by. Jeff Falk
Apple is making internal and external moves to expand its ability to handle mobile payments. According to a recent Wall Street Journal article, the company is seeking to build upon the hundreds of millions of credit cards stored on iTunes and the App Store, and upon the vast user base of iPhones and iPads.
Apple already allows consumers to pay for some products in Apple retail stores by scanning the item and paying with a credit card on file with iTunes, the Wall Street Journal reported. Apple’s fingerprint sensor, called TouchID, currently includes a basic mobile payments feature: the ability to pay for products on the iTunes and App Store without entering an account password. While that’s a limited use for now, there’s significant potential (and apparently interest) to expand where TouchID is used for payment.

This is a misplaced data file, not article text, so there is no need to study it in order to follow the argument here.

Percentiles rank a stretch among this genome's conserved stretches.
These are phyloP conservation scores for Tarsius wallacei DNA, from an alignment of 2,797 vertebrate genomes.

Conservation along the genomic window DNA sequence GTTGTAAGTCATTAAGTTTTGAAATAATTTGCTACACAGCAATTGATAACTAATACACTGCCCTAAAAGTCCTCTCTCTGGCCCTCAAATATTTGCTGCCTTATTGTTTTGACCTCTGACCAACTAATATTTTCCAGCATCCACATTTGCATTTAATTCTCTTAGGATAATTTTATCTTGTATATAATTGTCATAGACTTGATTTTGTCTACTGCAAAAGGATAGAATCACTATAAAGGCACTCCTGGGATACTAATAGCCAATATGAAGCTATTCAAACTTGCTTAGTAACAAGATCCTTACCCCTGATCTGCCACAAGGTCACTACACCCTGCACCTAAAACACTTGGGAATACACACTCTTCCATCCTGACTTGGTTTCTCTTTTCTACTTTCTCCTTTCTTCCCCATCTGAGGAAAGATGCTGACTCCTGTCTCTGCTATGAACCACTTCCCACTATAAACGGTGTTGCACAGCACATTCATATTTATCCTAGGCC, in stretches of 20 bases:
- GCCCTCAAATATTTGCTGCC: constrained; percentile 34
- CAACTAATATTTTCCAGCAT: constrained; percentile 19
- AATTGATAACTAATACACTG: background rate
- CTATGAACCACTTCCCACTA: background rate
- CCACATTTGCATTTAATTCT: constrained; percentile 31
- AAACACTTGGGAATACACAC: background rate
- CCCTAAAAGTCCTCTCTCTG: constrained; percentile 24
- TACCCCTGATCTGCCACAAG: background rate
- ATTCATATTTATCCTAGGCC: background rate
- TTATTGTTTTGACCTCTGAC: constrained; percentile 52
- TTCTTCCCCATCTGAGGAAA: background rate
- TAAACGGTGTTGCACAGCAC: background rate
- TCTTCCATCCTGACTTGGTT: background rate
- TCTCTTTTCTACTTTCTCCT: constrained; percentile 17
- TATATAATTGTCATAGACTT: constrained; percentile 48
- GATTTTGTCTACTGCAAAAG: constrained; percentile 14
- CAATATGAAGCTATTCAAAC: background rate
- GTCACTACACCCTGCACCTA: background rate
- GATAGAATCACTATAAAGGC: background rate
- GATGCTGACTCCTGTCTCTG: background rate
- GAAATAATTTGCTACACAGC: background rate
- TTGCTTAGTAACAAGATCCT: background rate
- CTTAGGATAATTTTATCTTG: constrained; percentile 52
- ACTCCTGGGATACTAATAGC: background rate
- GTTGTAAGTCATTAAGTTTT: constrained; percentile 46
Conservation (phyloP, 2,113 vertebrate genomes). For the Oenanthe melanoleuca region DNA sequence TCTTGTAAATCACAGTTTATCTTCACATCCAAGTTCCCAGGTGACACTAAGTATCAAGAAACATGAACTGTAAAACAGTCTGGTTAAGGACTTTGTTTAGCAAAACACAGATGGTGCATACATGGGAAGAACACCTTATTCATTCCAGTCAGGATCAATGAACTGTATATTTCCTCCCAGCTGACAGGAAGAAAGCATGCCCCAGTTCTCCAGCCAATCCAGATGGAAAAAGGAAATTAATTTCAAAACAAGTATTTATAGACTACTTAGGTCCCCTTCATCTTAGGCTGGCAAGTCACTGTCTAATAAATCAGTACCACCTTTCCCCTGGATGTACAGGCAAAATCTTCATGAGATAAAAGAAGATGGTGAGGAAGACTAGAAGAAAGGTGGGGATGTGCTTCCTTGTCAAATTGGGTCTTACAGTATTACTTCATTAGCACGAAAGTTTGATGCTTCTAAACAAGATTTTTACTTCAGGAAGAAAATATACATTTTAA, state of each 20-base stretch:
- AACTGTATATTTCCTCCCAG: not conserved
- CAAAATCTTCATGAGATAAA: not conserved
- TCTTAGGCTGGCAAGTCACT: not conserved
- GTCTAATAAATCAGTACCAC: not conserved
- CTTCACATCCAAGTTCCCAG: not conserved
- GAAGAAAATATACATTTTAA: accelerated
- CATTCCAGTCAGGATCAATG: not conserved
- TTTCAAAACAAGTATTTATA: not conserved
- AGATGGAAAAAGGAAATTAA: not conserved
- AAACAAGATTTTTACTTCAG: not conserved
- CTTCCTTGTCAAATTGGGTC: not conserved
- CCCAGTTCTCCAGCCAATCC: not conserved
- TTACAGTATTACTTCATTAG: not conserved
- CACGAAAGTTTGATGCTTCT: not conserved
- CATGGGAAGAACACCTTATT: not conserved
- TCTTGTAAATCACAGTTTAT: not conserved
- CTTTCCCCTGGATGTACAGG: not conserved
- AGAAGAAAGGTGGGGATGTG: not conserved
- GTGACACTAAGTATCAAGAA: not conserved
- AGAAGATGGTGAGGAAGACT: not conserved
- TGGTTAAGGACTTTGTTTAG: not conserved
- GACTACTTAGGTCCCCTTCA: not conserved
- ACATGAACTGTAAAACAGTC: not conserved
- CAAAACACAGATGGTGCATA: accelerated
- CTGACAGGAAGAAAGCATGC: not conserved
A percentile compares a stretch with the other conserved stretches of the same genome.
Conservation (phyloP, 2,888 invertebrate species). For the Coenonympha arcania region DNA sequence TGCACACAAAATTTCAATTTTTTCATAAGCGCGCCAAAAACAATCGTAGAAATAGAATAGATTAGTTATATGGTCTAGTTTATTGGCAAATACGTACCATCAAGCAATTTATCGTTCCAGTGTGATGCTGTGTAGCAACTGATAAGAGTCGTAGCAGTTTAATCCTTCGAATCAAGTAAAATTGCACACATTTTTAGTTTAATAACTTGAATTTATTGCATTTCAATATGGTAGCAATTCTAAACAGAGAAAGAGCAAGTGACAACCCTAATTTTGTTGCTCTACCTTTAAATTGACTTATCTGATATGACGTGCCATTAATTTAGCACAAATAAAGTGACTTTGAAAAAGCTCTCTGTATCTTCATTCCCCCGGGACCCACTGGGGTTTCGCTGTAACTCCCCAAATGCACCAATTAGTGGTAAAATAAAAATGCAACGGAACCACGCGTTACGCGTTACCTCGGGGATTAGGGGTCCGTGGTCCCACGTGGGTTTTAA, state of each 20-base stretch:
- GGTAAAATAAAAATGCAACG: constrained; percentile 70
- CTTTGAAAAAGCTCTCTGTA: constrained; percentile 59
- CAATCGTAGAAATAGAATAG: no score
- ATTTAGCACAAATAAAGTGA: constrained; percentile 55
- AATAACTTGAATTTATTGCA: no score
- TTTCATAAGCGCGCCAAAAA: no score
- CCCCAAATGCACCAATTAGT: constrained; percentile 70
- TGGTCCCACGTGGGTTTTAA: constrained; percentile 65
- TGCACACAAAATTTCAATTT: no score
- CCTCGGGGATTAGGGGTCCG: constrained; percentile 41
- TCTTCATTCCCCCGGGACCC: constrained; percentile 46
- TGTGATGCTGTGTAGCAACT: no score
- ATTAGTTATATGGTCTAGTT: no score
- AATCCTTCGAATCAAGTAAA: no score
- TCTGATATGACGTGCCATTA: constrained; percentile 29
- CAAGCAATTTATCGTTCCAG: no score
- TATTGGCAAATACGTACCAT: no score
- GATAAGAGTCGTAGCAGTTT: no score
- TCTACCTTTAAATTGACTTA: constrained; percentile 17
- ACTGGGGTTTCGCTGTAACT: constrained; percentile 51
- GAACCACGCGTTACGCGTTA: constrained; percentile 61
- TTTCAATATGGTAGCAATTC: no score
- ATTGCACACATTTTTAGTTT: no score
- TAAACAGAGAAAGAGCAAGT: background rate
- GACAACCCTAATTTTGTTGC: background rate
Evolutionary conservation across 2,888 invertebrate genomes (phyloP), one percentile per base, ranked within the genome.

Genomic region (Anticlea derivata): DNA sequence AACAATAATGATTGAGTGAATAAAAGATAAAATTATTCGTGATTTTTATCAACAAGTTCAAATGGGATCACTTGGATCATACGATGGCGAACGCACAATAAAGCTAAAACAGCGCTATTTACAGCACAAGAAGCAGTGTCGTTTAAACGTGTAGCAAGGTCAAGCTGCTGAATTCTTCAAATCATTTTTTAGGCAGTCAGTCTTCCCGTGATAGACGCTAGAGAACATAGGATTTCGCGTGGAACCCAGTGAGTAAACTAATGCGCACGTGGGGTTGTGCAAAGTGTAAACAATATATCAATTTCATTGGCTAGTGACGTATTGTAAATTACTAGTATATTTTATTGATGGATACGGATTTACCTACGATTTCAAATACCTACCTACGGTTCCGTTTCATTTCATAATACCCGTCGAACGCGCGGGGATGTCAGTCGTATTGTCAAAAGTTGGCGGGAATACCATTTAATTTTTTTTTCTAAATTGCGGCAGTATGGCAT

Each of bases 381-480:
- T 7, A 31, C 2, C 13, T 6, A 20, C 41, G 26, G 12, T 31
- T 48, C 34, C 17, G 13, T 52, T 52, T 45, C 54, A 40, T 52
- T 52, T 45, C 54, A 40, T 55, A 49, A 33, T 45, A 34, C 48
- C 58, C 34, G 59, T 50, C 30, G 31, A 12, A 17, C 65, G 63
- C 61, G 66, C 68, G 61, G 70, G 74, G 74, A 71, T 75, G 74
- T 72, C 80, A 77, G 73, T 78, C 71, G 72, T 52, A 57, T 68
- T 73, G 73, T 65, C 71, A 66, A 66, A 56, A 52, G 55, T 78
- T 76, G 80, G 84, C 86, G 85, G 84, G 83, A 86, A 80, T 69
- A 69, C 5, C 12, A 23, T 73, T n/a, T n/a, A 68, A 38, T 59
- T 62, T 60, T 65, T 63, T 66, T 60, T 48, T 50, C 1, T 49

“You can tell by looking at the demographics of our customers and the amount of commerce that goes through iOS devices versus the competition that it’s a big opportunity on the platform,” Apple CEO Tim Cook said in a recent earnings conference call.
As Brian Day, product manager for The Members Group (TMG), put it in a recent Credit Union Times article, Apple’s entrance into the mobile payments arena could mean both good and bad news for community financial institutions (FIs). While Apple’s participation in this evolving payment option may serve to substantiate mobile payments among some skeptical consumers, it could potentially result in diminished relationships for some FIs.continue reading »